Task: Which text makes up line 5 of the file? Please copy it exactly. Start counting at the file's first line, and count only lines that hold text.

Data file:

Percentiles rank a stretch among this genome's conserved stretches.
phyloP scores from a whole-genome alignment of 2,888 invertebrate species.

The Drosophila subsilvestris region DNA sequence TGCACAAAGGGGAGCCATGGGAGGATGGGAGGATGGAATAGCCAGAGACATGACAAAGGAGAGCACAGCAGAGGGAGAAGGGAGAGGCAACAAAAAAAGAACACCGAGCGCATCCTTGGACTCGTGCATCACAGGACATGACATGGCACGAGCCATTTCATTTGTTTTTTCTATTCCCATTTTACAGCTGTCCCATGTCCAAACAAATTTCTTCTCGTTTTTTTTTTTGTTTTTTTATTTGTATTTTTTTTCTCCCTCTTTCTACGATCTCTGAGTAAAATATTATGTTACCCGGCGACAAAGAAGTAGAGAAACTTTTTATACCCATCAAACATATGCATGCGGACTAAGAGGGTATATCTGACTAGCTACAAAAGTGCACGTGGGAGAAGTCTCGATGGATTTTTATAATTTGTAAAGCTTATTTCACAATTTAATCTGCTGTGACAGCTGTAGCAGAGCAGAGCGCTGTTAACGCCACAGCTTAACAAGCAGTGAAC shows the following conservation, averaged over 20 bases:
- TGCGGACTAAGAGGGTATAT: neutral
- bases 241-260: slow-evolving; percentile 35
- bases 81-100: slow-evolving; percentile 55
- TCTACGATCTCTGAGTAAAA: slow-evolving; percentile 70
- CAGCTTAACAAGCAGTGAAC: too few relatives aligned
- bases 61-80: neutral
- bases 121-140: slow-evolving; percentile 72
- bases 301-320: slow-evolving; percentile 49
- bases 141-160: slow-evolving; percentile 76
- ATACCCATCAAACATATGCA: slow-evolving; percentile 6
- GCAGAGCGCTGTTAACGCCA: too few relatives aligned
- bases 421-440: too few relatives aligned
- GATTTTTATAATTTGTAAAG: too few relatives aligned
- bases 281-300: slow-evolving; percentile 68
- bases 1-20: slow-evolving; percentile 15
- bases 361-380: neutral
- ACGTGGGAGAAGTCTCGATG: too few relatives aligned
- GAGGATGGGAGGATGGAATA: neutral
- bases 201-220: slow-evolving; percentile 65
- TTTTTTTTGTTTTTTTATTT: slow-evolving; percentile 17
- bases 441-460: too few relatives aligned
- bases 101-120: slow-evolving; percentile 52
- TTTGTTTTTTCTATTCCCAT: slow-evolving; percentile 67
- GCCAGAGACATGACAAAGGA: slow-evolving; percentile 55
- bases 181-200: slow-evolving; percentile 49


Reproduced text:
- bases 241-260: slow-evolving; percentile 35